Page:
ISTANBUL — Saudi Arabia said Tuesday that it had captured a man it identified as the leader of the Islamic State’s Yemen branch during a raid this month on a house in southern Yemen, according to the official Saudi press agency.
U.S. Special Operations forces also took part in the raid, according to American officials who did not disclose the exact nature of U.S. participation.
The Islamic State branch rose to prominence about four years ago, at the beginning of Yemen’s civil war, and is considered one of the militant group’s smaller and less prominent franchises, with a few hundred fighters, according to a recent U.N. report.
Saudi special forces working with Yemeni counterparts captured the leader — identified by his nom de guerre, Abu Osama al-Muhajir — during a raid on the morning of June 3 in the eastern province of al-Mahra, according to a fact sheet on Muhajir that the Saudi government sent to journalists.
A U.S. official speaking on the condition of anonymity to discuss sensitive aspects of the operation said that Muhajir was captured in al-Ghaydah, the provincial capital, and that U.S. forces had supported the Saudi troops in an “advise and assist” role during an operation led by Saudi Arabia. The United States also provided intelligence for the operation, the official said.
The Saudi statement made no mention of a U.S. role in the capture.
Saudi troops are not known to have taken part in many U.S.-partnered anti-terrorism missions. In Yemen, the United States has mainly partnered in counterterrorism missions with troops from the United Arab Emirates. The UAE is also a member of a Saudi-led military coalition that has been fighting in Yemen since 2015.
The presence of an Islamic State affiliate in Yemen, far from the group’s onetime strongholds in Iraq and Syria, has highlighted the far-reaching consequences of Yemen’s years-long civil war. Tens of thousands of people have been killed during the conflict, which has split the country into sometimes feuding statelets and at times left swaths of Yemen effectively ungoverned, allowing militant groups to thrive.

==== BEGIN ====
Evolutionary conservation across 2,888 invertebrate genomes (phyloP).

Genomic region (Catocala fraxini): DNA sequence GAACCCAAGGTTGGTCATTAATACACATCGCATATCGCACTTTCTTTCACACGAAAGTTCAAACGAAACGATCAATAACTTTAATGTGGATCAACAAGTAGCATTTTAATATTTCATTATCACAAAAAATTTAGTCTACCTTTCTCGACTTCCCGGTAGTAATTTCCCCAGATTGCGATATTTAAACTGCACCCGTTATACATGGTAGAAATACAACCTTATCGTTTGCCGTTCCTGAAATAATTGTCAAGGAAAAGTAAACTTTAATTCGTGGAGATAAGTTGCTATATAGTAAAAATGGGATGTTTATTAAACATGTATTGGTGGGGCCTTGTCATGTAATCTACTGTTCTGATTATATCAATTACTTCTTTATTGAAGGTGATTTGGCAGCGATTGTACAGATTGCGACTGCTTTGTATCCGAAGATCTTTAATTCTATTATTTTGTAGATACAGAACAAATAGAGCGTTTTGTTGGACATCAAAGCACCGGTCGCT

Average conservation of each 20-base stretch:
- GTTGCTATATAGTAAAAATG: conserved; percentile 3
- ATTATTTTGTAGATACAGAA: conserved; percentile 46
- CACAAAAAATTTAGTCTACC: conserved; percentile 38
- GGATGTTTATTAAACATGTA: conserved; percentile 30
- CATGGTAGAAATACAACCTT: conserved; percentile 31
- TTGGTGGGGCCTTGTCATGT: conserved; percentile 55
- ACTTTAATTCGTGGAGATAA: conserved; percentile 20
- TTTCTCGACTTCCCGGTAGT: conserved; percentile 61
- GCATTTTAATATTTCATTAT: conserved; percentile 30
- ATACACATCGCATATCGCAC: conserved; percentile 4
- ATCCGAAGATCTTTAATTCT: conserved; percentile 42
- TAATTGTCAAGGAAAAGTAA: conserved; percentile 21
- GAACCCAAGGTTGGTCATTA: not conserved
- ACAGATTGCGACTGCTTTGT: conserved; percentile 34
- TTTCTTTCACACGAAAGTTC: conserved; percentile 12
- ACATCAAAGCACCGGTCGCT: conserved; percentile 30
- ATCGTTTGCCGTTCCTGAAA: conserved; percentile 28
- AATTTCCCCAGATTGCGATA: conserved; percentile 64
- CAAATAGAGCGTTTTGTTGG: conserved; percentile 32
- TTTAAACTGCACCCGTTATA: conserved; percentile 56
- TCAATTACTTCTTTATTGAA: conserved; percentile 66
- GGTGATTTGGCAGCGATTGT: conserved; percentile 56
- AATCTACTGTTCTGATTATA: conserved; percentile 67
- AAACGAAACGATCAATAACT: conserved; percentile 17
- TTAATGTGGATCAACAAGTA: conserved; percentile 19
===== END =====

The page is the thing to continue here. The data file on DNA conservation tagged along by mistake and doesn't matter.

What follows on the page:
The Islamic State’s Yemen branch claimed high-profile attacks on civilians early in the war, but more recently it has been focused on battles against the rival al-Qaeda militant group in Yemen in the central province of al-Bayda, analysts said. The United States has carried out airstrikes against both groups.
Muhajir, the Islamic State leader reported captured in the raid, was born in 1988 and defected to the Islamic State from al-Qaeda in 2015, according to the Saudi fact sheet. A U.N. Security Council report in July 2018 said his real name was Muhammed Qanan al-Sayari. The report said the Islamic State affiliate had 250 to 500 members in Yemen and had focused its attacks on Yemeni and UAE targets.
A Security Council report in December said that Sayari was believed to have been killed and that the group had a “dwindling number of fighters in the whole of Yemen.”
Saudi Arabia said that the house where he was captured was raided after “close surveillance proved the presence of the terror group’s leader, and other elements, along with three women and three children.” The women and children were not harmed, and there was no “collateral damage to civilians,” the statement said. The assertion could not be independently confirmed.
Other leaders of the group, including the chief financial officer, were also captured, the Saudi government said.
Ryan reported from Washington.